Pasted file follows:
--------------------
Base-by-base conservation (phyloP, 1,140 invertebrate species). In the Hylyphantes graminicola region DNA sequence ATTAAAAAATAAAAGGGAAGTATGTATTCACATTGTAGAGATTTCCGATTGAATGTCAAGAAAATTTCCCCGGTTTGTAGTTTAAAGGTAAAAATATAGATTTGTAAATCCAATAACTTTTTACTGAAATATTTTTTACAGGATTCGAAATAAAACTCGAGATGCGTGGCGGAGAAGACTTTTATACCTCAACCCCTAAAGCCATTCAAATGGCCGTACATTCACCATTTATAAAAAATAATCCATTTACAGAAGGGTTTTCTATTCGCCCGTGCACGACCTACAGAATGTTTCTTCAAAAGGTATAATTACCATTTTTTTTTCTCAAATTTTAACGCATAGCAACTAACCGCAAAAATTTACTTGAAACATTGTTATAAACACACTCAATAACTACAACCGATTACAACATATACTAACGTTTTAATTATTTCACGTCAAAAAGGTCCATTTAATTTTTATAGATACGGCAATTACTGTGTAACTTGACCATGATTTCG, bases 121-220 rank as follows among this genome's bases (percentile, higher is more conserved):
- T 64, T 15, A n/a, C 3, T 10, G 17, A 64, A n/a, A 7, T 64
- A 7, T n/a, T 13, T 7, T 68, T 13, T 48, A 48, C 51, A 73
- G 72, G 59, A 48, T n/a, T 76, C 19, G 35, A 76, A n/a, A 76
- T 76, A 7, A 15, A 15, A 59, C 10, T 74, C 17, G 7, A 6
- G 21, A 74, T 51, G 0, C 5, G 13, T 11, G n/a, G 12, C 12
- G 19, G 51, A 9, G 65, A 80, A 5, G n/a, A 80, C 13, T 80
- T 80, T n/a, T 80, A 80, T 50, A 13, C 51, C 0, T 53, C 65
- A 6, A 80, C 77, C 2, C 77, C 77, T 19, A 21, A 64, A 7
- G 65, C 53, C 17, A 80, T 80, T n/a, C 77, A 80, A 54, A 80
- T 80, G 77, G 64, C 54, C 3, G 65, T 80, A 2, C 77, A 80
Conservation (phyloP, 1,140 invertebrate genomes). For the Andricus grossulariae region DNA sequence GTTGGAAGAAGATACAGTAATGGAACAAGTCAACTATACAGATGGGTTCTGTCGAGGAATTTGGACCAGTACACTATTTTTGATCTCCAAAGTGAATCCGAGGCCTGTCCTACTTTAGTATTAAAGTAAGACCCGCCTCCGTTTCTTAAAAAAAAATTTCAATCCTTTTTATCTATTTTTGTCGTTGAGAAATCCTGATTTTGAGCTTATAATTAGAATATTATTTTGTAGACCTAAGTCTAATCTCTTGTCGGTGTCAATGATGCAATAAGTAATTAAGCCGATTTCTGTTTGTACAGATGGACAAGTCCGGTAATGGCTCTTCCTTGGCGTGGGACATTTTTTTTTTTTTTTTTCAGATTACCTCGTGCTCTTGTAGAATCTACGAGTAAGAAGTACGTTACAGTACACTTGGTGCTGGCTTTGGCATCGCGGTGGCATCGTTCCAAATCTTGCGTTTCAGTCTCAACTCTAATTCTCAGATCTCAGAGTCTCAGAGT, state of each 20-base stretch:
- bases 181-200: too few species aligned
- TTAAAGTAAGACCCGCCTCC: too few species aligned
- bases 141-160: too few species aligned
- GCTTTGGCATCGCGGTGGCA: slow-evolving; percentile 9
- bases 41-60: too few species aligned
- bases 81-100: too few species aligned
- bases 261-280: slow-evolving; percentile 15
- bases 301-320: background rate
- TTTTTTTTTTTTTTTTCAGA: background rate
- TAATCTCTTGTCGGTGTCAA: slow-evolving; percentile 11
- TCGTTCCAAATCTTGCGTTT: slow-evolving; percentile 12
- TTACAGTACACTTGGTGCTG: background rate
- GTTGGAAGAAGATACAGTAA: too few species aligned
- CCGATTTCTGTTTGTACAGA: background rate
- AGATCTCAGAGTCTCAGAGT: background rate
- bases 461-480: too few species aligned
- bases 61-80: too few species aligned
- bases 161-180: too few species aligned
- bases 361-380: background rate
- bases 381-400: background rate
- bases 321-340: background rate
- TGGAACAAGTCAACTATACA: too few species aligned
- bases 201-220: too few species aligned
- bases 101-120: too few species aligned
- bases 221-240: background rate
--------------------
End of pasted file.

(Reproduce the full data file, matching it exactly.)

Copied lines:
Base-by-base conservation (phyloP, 1,140 invertebrate species). In the Hylyphantes graminicola region DNA sequence ATTAAAAAATAAAAGGGAAGTATGTATTCACATTGTAGAGATTTCCGATTGAATGTCAAGAAAATTTCCCCGGTTTGTAGTTTAAAGGTAAAAATATAGATTTGTAAATCCAATAACTTTTTACTGAAATATTTTTTACAGGATTCGAAATAAAACTCGAGATGCGTGGCGGAGAAGACTTTTATACCTCAACCCCTAAAGCCATTCAAATGGCCGTACATTCACCATTTATAAAAAATAATCCATTTACAGAAGGGTTTTCTATTCGCCCGTGCACGACCTACAGAATGTTTCTTCAAAAGGTATAATTACCATTTTTTTTTCTCAAATTTTAACGCATAGCAACTAACCGCAAAAATTTACTTGAAACATTGTTATAAACACACTCAATAACTACAACCGATTACAACATATACTAACGTTTTAATTATTTCACGTCAAAAAGGTCCATTTAATTTTTATAGATACGGCAATTACTGTGTAACTTGACCATGATTTCG, bases 121-220 rank as follows among this genome's bases (percentile, higher is more conserved):
- T 64, T 15, A n/a, C 3, T 10, G 17, A 64, A n/a, A 7, T 64
- A 7, T n/a, T 13, T 7, T 68, T 13, T 48, A 48, C 51, A 73
- G 72, G 59, A 48, T n/a, T 76, C 19, G 35, A 76, A n/a, A 76
- T 76, A 7, A 15, A 15, A 59, C 10, T 74, C 17, G 7, A 6
- G 21, A 74, T 51, G 0, C 5, G 13, T 11, G n/a, G 12, C 12
- G 19, G 51, A 9, G 65, A 80, A 5, G n/a, A 80, C 13, T 80
- T 80, T n/a, T 80, A 80, T 50, A 13, C 51, C 0, T 53, C 65
- A 6, A 80, C 77, C 2, C 77, C 77, T 19, A 21, A 64, A 7
- G 65, C 53, C 17, A 80, T 80, T n/a, C 77, A 80, A 54, A 80
- T 80, G 77, G 64, C 54, C 3, G 65, T 80, A 2, C 77, A 80
Conservation (phyloP, 1,140 invertebrate genomes). For the Andricus grossulariae region DNA sequence GTTGGAAGAAGATACAGTAATGGAACAAGTCAACTATACAGATGGGTTCTGTCGAGGAATTTGGACCAGTACACTATTTTTGATCTCCAAAGTGAATCCGAGGCCTGTCCTACTTTAGTATTAAAGTAAGACCCGCCTCCGTTTCTTAAAAAAAAATTTCAATCCTTTTTATCTATTTTTGTCGTTGAGAAATCCTGATTTTGAGCTTATAATTAGAATATTATTTTGTAGACCTAAGTCTAATCTCTTGTCGGTGTCAATGATGCAATAAGTAATTAAGCCGATTTCTGTTTGTACAGATGGACAAGTCCGGTAATGGCTCTTCCTTGGCGTGGGACATTTTTTTTTTTTTTTTTCAGATTACCTCGTGCTCTTGTAGAATCTACGAGTAAGAAGTACGTTACAGTACACTTGGTGCTGGCTTTGGCATCGCGGTGGCATCGTTCCAAATCTTGCGTTTCAGTCTCAACTCTAATTCTCAGATCTCAGAGTCTCAGAGT, state of each 20-base stretch:
- bases 181-200: too few species aligned
- TTAAAGTAAGACCCGCCTCC: too few species aligned
- bases 141-160: too few species aligned
- GCTTTGGCATCGCGGTGGCA: slow-evolving; percentile 9
- bases 41-60: too few species aligned
- bases 81-100: too few species aligned
- bases 261-280: slow-evolving; percentile 15
- bases 301-320: background rate
- TTTTTTTTTTTTTTTTCAGA: background rate
- TAATCTCTTGTCGGTGTCAA: slow-evolving; percentile 11
- TCGTTCCAAATCTTGCGTTT: slow-evolving; percentile 12
- TTACAGTACACTTGGTGCTG: background rate
- GTTGGAAGAAGATACAGTAA: too few species aligned
- CCGATTTCTGTTTGTACAGA: background rate
- AGATCTCAGAGTCTCAGAGT: background rate
- bases 461-480: too few species aligned
- bases 61-80: too few species aligned
- bases 161-180: too few species aligned
- bases 361-380: background rate
- bases 381-400: background rate
- bases 321-340: background rate
- TGGAACAAGTCAACTATACA: too few species aligned
- bases 201-220: too few species aligned
- bases 101-120: too few species aligned
- bases 221-240: background rate